Stores warned on un­paid over­time

The Southland Times - - Business - Madi­son Reidy madi­

Re­tail­ers ac­cused of not pay­ing over­time to waged staff mem­bers have been sent a strong word from the Gov­ern­ment.

Work­place Re­la­tions Min­is­ter Iain Lees-Gal­loway said the re­tail­ers, outed by a union on Wed­nes­day, must make sure they pay em­ploy­ees prop­erly.

‘‘My mes­sage to em­ploy­ers is make sure you know your obli­ga­tions as em­ploy­ers,’’ Lees-Gal­loway said. ‘‘Make sure you’re tak­ing care of your staff.’’

First Union had re­ceived 1500 com­plaints from work­ers at more than a dozen of New Zealand’s largest re­tail­ers since an Em­ploy­ment Court de­ci­sion or­dered Smiths City to back-pay staff.

Smiths City had failed to pay its staff for 15-minute sales meet­ings at the be­gin­ning of shifts over a pe­riod of eight years.

The union re­leased a list nam­ing and sham­ing other of­fend­ers on Wed­nes­day.

It in­cluded Kmart, Briscoes, Rebel Sport, Count­down, Pak’n Save, Cot­ton On, Farm­ers, Whit­coulls, The Ware­house, Ware­house Sta­tion­ary, Noel Leem­ing and Har­vey Nor­man.

More re­tail­ers com­plained about were yet to be named.

Hun­dreds of the com­plaints al­leged work­ers were not paid for pre­par­ing a store be­fore it opened, or for clean­ing or cash­ing up the till af­ter clos­ing.

Lees-Gal­loway said if the al­le­ga­tions were true, ‘‘these em­ploy­ers are in breach of the law’’.

Se­nior man­age­ment at Briscoe Group, which owns Briscoes, Rebel Sport and Liv­ing & Giv­ing, in­ves­ti­gated com­plaints laid against it on Wed­nes­day.

Af­ter au­dit­ing all of its stores it found that some sales staff were not paid for the time they spent cash­ing up when a store closed be­cause it was not in­cluded in their timesheet.

A Briscoes spokesman said it was a com­pany ‘‘er­ror’’ and the staff af­fected would be back-paid.

The Ware­house Group, owner of The Ware­house, Ware­house Sta­tion­ary, Noel Leem­ing and Tor­pedo7, said its sales staff were paid for ev­ery hour they worked.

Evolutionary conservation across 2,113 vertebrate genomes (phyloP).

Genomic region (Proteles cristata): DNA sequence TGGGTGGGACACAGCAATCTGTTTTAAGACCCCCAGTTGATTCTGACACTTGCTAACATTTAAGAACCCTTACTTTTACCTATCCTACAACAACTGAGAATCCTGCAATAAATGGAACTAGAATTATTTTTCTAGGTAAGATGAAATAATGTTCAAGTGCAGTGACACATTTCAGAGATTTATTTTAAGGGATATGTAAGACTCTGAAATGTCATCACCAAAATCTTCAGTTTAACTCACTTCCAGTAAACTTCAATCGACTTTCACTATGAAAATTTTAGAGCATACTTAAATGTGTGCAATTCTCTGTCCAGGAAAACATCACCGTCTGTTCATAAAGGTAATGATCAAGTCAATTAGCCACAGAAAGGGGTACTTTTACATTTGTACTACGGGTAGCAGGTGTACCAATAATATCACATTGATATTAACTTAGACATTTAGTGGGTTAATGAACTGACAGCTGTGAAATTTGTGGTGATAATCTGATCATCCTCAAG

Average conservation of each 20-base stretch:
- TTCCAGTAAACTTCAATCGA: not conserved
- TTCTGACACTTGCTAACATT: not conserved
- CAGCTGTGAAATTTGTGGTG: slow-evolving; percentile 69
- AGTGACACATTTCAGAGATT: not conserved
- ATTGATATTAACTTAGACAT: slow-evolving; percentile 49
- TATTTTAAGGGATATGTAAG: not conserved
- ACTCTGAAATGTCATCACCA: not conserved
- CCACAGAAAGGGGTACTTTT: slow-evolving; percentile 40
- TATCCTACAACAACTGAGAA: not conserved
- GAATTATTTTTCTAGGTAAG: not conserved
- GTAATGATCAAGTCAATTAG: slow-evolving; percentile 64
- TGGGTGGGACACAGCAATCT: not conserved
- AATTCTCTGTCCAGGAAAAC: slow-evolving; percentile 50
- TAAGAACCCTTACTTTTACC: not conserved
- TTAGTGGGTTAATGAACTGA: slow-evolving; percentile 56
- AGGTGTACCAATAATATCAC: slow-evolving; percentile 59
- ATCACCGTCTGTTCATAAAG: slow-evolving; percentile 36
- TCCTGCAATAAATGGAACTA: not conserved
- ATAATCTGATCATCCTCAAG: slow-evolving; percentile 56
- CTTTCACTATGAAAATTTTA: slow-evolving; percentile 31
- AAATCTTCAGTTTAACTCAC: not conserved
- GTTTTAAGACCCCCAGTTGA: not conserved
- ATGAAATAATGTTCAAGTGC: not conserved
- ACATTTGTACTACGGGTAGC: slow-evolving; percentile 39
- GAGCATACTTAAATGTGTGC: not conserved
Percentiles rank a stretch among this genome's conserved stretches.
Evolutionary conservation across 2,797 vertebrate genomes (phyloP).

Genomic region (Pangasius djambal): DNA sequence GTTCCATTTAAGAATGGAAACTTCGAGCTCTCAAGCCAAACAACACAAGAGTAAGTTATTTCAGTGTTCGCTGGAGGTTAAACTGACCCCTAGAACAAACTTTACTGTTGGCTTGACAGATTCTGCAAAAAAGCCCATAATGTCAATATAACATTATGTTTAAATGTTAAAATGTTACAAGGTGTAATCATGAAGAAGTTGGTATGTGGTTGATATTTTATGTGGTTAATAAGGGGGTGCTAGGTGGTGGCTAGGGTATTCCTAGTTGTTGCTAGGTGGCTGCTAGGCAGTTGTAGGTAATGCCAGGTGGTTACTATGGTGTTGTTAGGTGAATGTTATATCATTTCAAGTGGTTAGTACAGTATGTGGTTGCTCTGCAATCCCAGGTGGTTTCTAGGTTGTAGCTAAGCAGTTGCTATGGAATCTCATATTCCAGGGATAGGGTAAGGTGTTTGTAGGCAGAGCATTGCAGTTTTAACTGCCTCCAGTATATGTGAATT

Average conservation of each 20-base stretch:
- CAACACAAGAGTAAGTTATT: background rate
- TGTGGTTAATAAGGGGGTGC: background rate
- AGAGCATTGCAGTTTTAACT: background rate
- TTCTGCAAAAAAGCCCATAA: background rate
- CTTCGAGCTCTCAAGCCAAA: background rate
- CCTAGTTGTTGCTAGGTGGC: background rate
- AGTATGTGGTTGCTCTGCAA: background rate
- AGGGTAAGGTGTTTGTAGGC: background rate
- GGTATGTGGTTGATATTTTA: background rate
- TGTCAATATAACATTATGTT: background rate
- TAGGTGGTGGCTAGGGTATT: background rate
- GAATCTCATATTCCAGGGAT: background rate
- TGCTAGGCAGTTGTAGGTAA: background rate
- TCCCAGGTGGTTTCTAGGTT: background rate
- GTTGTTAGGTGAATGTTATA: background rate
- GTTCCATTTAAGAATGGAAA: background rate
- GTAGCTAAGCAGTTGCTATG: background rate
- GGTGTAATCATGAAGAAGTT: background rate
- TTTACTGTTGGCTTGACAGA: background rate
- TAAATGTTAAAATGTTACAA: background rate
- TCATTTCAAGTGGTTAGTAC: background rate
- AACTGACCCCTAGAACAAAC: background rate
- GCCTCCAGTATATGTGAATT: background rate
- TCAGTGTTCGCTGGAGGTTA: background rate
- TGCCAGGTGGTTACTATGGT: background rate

Pro­gres­sive En­ter­prises, which owns Count­down su­per­mar­kets, and its com­peti­tor Food­stuffs, owner of Pak’n Save and New World, both said staff were paid for all time worked.

James Pas­coe Group owns Farm­ers and Whit­coulls. Its di­rec­tor, Kevin Turner, said it was com­pany pol­icy for staff to be paid for meet­ings.

Cot­ton On Group’s New Zealand coun­try man­ager, Kelly Ash­ford, said yes­ter­day that the com­pany had launched a full in­quiry ‘‘to en­sure our work­place poli­cies are be­ing ad­hered to’’ af­ter it was con­tacted by Stuff and First Union on Wed­nes­day.

Cot­ton On Group owns Cot­ton On, Cot­ton On Kids, Cot­ton On Body, Rubi, Typo, Fac­to­rie and Supre. Its par­ent com­pany is Aus­tralian con­glom­er­ate Wes­farm­ers.

Har­vey Nor­man, owned by Aus­tralia’s Har­vey Nor­man Hold­ings, has been ap­proached for com­ment.

First Union re­tail sec­re­tary Tali Wil­liams said all the com­pa­nies that were com­plained about were sent an email from the union ask­ing them to in­ves­ti­gate staff com­plaints.

Le­gal ac­tion could be taken if they re­fused to co-op­er­ate, she said.


Work­place Re­la­tions Min­is­ter Iain Lees-Gal­loway says if re­tail work­ers’ al­le­ga­tions prove to be true, 12 of New Zealand’s largest re­tail­ers are break­ing the law.

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